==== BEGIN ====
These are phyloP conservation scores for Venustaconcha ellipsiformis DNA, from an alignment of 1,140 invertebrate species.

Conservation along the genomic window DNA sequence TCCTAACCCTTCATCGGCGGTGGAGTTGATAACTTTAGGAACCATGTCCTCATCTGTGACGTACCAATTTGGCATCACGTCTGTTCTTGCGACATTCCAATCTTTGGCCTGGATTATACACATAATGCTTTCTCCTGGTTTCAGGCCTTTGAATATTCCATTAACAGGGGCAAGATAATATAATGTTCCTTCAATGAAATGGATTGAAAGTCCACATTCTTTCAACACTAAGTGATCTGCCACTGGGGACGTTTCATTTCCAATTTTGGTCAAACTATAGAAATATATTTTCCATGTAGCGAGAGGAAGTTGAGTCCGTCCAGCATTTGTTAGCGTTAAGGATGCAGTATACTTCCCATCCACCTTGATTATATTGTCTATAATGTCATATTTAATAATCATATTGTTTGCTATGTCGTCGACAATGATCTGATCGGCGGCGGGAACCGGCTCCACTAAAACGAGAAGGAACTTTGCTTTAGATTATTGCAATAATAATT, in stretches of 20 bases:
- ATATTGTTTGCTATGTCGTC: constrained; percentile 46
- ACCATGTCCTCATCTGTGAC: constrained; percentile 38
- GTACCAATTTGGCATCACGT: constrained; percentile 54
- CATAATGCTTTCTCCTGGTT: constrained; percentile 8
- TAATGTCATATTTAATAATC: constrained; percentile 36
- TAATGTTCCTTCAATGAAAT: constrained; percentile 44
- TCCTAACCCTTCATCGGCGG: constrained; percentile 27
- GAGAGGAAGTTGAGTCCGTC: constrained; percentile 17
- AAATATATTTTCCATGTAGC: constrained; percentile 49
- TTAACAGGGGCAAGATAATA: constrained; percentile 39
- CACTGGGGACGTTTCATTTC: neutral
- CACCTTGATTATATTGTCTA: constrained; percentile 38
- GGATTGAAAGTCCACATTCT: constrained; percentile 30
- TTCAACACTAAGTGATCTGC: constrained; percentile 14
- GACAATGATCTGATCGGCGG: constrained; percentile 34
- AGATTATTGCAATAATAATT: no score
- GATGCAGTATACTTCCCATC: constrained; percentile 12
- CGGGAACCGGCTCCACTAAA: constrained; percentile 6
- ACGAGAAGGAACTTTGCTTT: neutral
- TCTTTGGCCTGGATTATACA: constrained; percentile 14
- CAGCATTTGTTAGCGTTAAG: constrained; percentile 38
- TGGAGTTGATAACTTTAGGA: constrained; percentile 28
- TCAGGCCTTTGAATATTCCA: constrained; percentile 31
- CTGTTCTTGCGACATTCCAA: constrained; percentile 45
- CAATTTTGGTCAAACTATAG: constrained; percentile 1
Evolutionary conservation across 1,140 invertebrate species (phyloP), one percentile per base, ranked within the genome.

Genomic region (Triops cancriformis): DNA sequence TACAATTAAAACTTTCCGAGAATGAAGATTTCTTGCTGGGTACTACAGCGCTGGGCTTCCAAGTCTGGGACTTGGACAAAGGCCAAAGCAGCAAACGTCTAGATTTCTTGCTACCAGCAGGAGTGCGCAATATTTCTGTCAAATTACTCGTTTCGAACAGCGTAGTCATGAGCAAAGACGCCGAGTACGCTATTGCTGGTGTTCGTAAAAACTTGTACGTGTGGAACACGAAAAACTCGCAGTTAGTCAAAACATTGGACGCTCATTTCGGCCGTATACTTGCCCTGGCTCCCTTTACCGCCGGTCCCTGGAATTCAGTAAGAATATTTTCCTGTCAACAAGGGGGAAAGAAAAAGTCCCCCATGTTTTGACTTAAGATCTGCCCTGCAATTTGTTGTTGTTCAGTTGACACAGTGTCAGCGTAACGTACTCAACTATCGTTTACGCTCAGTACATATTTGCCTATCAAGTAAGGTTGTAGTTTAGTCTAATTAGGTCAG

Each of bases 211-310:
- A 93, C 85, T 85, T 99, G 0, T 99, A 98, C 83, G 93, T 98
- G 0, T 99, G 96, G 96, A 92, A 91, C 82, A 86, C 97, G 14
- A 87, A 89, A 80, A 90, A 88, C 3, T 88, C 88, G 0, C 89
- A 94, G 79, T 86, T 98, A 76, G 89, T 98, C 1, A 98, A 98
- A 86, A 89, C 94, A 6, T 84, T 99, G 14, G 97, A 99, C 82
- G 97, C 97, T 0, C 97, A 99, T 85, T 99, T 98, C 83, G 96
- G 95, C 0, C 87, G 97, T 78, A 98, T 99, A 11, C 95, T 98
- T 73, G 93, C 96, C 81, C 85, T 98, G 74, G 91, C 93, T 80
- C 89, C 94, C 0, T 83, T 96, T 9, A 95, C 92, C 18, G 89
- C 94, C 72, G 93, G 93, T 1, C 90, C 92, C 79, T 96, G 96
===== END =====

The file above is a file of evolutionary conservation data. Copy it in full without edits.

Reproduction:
These are phyloP conservation scores for Venustaconcha ellipsiformis DNA, from an alignment of 1,140 invertebrate species.

Conservation along the genomic window DNA sequence TCCTAACCCTTCATCGGCGGTGGAGTTGATAACTTTAGGAACCATGTCCTCATCTGTGACGTACCAATTTGGCATCACGTCTGTTCTTGCGACATTCCAATCTTTGGCCTGGATTATACACATAATGCTTTCTCCTGGTTTCAGGCCTTTGAATATTCCATTAACAGGGGCAAGATAATATAATGTTCCTTCAATGAAATGGATTGAAAGTCCACATTCTTTCAACACTAAGTGATCTGCCACTGGGGACGTTTCATTTCCAATTTTGGTCAAACTATAGAAATATATTTTCCATGTAGCGAGAGGAAGTTGAGTCCGTCCAGCATTTGTTAGCGTTAAGGATGCAGTATACTTCCCATCCACCTTGATTATATTGTCTATAATGTCATATTTAATAATCATATTGTTTGCTATGTCGTCGACAATGATCTGATCGGCGGCGGGAACCGGCTCCACTAAAACGAGAAGGAACTTTGCTTTAGATTATTGCAATAATAATT, in stretches of 20 bases:
- ATATTGTTTGCTATGTCGTC: constrained; percentile 46
- ACCATGTCCTCATCTGTGAC: constrained; percentile 38
- GTACCAATTTGGCATCACGT: constrained; percentile 54
- CATAATGCTTTCTCCTGGTT: constrained; percentile 8
- TAATGTCATATTTAATAATC: constrained; percentile 36
- TAATGTTCCTTCAATGAAAT: constrained; percentile 44
- TCCTAACCCTTCATCGGCGG: constrained; percentile 27
- GAGAGGAAGTTGAGTCCGTC: constrained; percentile 17
- AAATATATTTTCCATGTAGC: constrained; percentile 49
- TTAACAGGGGCAAGATAATA: constrained; percentile 39
- CACTGGGGACGTTTCATTTC: neutral
- CACCTTGATTATATTGTCTA: constrained; percentile 38
- GGATTGAAAGTCCACATTCT: constrained; percentile 30
- TTCAACACTAAGTGATCTGC: constrained; percentile 14
- GACAATGATCTGATCGGCGG: constrained; percentile 34
- AGATTATTGCAATAATAATT: no score
- GATGCAGTATACTTCCCATC: constrained; percentile 12
- CGGGAACCGGCTCCACTAAA: constrained; percentile 6
- ACGAGAAGGAACTTTGCTTT: neutral
- TCTTTGGCCTGGATTATACA: constrained; percentile 14
- CAGCATTTGTTAGCGTTAAG: constrained; percentile 38
- TGGAGTTGATAACTTTAGGA: constrained; percentile 28
- TCAGGCCTTTGAATATTCCA: constrained; percentile 31
- CTGTTCTTGCGACATTCCAA: constrained; percentile 45
- CAATTTTGGTCAAACTATAG: constrained; percentile 1
Evolutionary conservation across 1,140 invertebrate species (phyloP), one percentile per base, ranked within the genome.

Genomic region (Triops cancriformis): DNA sequence TACAATTAAAACTTTCCGAGAATGAAGATTTCTTGCTGGGTACTACAGCGCTGGGCTTCCAAGTCTGGGACTTGGACAAAGGCCAAAGCAGCAAACGTCTAGATTTCTTGCTACCAGCAGGAGTGCGCAATATTTCTGTCAAATTACTCGTTTCGAACAGCGTAGTCATGAGCAAAGACGCCGAGTACGCTATTGCTGGTGTTCGTAAAAACTTGTACGTGTGGAACACGAAAAACTCGCAGTTAGTCAAAACATTGGACGCTCATTTCGGCCGTATACTTGCCCTGGCTCCCTTTACCGCCGGTCCCTGGAATTCAGTAAGAATATTTTCCTGTCAACAAGGGGGAAAGAAAAAGTCCCCCATGTTTTGACTTAAGATCTGCCCTGCAATTTGTTGTTGTTCAGTTGACACAGTGTCAGCGTAACGTACTCAACTATCGTTTACGCTCAGTACATATTTGCCTATCAAGTAAGGTTGTAGTTTAGTCTAATTAGGTCAG

Each of bases 211-310:
- A 93, C 85, T 85, T 99, G 0, T 99, A 98, C 83, G 93, T 98
- G 0, T 99, G 96, G 96, A 92, A 91, C 82, A 86, C 97, G 14
- A 87, A 89, A 80, A 90, A 88, C 3, T 88, C 88, G 0, C 89
- A 94, G 79, T 86, T 98, A 76, G 89, T 98, C 1, A 98, A 98
- A 86, A 89, C 94, A 6, T 84, T 99, G 14, G 97, A 99, C 82
- G 97, C 97, T 0, C 97, A 99, T 85, T 99, T 98, C 83, G 96
- G 95, C 0, C 87, G 97, T 78, A 98, T 99, A 11, C 95, T 98
- T 73, G 93, C 96, C 81, C 85, T 98, G 74, G 91, C 93, T 80
- C 89, C 94, C 0, T 83, T 96, T 9, A 95, C 92, C 18, G 89
- C 94, C 72, G 93, G 93, T 1, C 90, C 92, C 79, T 96, G 96